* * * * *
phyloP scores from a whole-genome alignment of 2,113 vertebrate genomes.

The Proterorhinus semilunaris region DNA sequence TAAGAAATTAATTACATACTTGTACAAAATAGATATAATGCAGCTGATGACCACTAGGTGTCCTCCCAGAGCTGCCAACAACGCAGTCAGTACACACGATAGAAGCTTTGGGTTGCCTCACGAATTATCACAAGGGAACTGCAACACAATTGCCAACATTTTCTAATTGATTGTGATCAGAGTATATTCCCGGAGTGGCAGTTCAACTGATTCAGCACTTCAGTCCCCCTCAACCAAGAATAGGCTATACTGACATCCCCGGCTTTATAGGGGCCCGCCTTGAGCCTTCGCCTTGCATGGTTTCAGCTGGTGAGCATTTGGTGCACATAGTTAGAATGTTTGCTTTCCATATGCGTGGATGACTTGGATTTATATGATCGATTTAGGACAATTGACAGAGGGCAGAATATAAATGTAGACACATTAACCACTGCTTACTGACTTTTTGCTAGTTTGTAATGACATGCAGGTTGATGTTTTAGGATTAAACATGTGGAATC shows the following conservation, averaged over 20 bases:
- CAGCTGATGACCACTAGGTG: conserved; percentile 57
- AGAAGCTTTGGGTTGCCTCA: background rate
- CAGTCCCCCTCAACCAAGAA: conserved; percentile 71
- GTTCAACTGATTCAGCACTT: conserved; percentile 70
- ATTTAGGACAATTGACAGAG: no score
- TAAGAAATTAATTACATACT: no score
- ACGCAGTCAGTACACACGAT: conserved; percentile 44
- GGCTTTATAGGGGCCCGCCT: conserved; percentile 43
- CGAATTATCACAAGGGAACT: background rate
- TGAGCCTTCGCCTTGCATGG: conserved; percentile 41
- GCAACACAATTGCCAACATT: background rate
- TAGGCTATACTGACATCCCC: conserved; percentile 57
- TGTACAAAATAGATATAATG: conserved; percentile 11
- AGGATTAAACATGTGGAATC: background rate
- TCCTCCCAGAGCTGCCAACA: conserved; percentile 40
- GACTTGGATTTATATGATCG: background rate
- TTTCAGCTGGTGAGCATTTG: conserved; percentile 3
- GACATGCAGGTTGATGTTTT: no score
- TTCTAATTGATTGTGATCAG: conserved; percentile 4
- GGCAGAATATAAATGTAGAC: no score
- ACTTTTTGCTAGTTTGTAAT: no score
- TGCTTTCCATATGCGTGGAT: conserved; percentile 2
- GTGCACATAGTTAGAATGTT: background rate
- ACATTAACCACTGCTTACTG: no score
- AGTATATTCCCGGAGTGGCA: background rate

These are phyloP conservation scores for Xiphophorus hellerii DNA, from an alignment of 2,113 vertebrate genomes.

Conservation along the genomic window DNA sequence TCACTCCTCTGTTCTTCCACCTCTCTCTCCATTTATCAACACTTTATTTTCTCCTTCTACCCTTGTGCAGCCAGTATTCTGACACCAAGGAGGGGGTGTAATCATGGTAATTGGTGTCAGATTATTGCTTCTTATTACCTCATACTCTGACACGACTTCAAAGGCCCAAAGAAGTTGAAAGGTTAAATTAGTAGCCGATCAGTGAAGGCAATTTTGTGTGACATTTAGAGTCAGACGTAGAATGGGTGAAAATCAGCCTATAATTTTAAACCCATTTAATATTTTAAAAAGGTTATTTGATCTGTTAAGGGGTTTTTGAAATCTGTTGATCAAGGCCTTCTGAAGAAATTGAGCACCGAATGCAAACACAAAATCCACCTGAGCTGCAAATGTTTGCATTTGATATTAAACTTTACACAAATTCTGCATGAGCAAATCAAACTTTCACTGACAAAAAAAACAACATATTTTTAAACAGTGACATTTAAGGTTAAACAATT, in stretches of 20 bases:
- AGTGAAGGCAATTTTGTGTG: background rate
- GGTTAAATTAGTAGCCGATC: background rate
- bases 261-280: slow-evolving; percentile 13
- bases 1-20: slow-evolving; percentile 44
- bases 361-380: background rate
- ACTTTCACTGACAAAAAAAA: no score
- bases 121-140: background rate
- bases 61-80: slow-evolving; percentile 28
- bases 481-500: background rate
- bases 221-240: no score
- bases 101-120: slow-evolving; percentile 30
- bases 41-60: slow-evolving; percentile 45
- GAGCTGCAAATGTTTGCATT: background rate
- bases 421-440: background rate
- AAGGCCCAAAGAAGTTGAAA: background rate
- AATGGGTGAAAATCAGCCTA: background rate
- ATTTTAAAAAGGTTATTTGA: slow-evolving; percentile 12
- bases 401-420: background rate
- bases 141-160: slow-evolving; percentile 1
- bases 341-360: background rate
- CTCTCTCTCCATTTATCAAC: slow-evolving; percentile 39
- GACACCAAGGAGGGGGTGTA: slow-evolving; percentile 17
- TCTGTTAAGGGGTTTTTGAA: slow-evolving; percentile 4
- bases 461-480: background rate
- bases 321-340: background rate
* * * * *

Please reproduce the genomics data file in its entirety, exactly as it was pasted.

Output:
phyloP scores from a whole-genome alignment of 2,113 vertebrate genomes.

The Proterorhinus semilunaris region DNA sequence TAAGAAATTAATTACATACTTGTACAAAATAGATATAATGCAGCTGATGACCACTAGGTGTCCTCCCAGAGCTGCCAACAACGCAGTCAGTACACACGATAGAAGCTTTGGGTTGCCTCACGAATTATCACAAGGGAACTGCAACACAATTGCCAACATTTTCTAATTGATTGTGATCAGAGTATATTCCCGGAGTGGCAGTTCAACTGATTCAGCACTTCAGTCCCCCTCAACCAAGAATAGGCTATACTGACATCCCCGGCTTTATAGGGGCCCGCCTTGAGCCTTCGCCTTGCATGGTTTCAGCTGGTGAGCATTTGGTGCACATAGTTAGAATGTTTGCTTTCCATATGCGTGGATGACTTGGATTTATATGATCGATTTAGGACAATTGACAGAGGGCAGAATATAAATGTAGACACATTAACCACTGCTTACTGACTTTTTGCTAGTTTGTAATGACATGCAGGTTGATGTTTTAGGATTAAACATGTGGAATC shows the following conservation, averaged over 20 bases:
- CAGCTGATGACCACTAGGTG: conserved; percentile 57
- AGAAGCTTTGGGTTGCCTCA: background rate
- CAGTCCCCCTCAACCAAGAA: conserved; percentile 71
- GTTCAACTGATTCAGCACTT: conserved; percentile 70
- ATTTAGGACAATTGACAGAG: no score
- TAAGAAATTAATTACATACT: no score
- ACGCAGTCAGTACACACGAT: conserved; percentile 44
- GGCTTTATAGGGGCCCGCCT: conserved; percentile 43
- CGAATTATCACAAGGGAACT: background rate
- TGAGCCTTCGCCTTGCATGG: conserved; percentile 41
- GCAACACAATTGCCAACATT: background rate
- TAGGCTATACTGACATCCCC: conserved; percentile 57
- TGTACAAAATAGATATAATG: conserved; percentile 11
- AGGATTAAACATGTGGAATC: background rate
- TCCTCCCAGAGCTGCCAACA: conserved; percentile 40
- GACTTGGATTTATATGATCG: background rate
- TTTCAGCTGGTGAGCATTTG: conserved; percentile 3
- GACATGCAGGTTGATGTTTT: no score
- TTCTAATTGATTGTGATCAG: conserved; percentile 4
- GGCAGAATATAAATGTAGAC: no score
- ACTTTTTGCTAGTTTGTAAT: no score
- TGCTTTCCATATGCGTGGAT: conserved; percentile 2
- GTGCACATAGTTAGAATGTT: background rate
- ACATTAACCACTGCTTACTG: no score
- AGTATATTCCCGGAGTGGCA: background rate

These are phyloP conservation scores for Xiphophorus hellerii DNA, from an alignment of 2,113 vertebrate genomes.

Conservation along the genomic window DNA sequence TCACTCCTCTGTTCTTCCACCTCTCTCTCCATTTATCAACACTTTATTTTCTCCTTCTACCCTTGTGCAGCCAGTATTCTGACACCAAGGAGGGGGTGTAATCATGGTAATTGGTGTCAGATTATTGCTTCTTATTACCTCATACTCTGACACGACTTCAAAGGCCCAAAGAAGTTGAAAGGTTAAATTAGTAGCCGATCAGTGAAGGCAATTTTGTGTGACATTTAGAGTCAGACGTAGAATGGGTGAAAATCAGCCTATAATTTTAAACCCATTTAATATTTTAAAAAGGTTATTTGATCTGTTAAGGGGTTTTTGAAATCTGTTGATCAAGGCCTTCTGAAGAAATTGAGCACCGAATGCAAACACAAAATCCACCTGAGCTGCAAATGTTTGCATTTGATATTAAACTTTACACAAATTCTGCATGAGCAAATCAAACTTTCACTGACAAAAAAAACAACATATTTTTAAACAGTGACATTTAAGGTTAAACAATT, in stretches of 20 bases:
- AGTGAAGGCAATTTTGTGTG: background rate
- GGTTAAATTAGTAGCCGATC: background rate
- bases 261-280: slow-evolving; percentile 13
- bases 1-20: slow-evolving; percentile 44
- bases 361-380: background rate
- ACTTTCACTGACAAAAAAAA: no score
- bases 121-140: background rate
- bases 61-80: slow-evolving; percentile 28
- bases 481-500: background rate
- bases 221-240: no score
- bases 101-120: slow-evolving; percentile 30
- bases 41-60: slow-evolving; percentile 45
- GAGCTGCAAATGTTTGCATT: background rate
- bases 421-440: background rate
- AAGGCCCAAAGAAGTTGAAA: background rate
- AATGGGTGAAAATCAGCCTA: background rate
- ATTTTAAAAAGGTTATTTGA: slow-evolving; percentile 12
- bases 401-420: background rate
- bases 141-160: slow-evolving; percentile 1
- bases 341-360: background rate
- CTCTCTCTCCATTTATCAAC: slow-evolving; percentile 39
- GACACCAAGGAGGGGGTGTA: slow-evolving; percentile 17
- TCTGTTAAGGGGTTTTTGAA: slow-evolving; percentile 4
- bases 461-480: background rate
- bases 321-340: background rate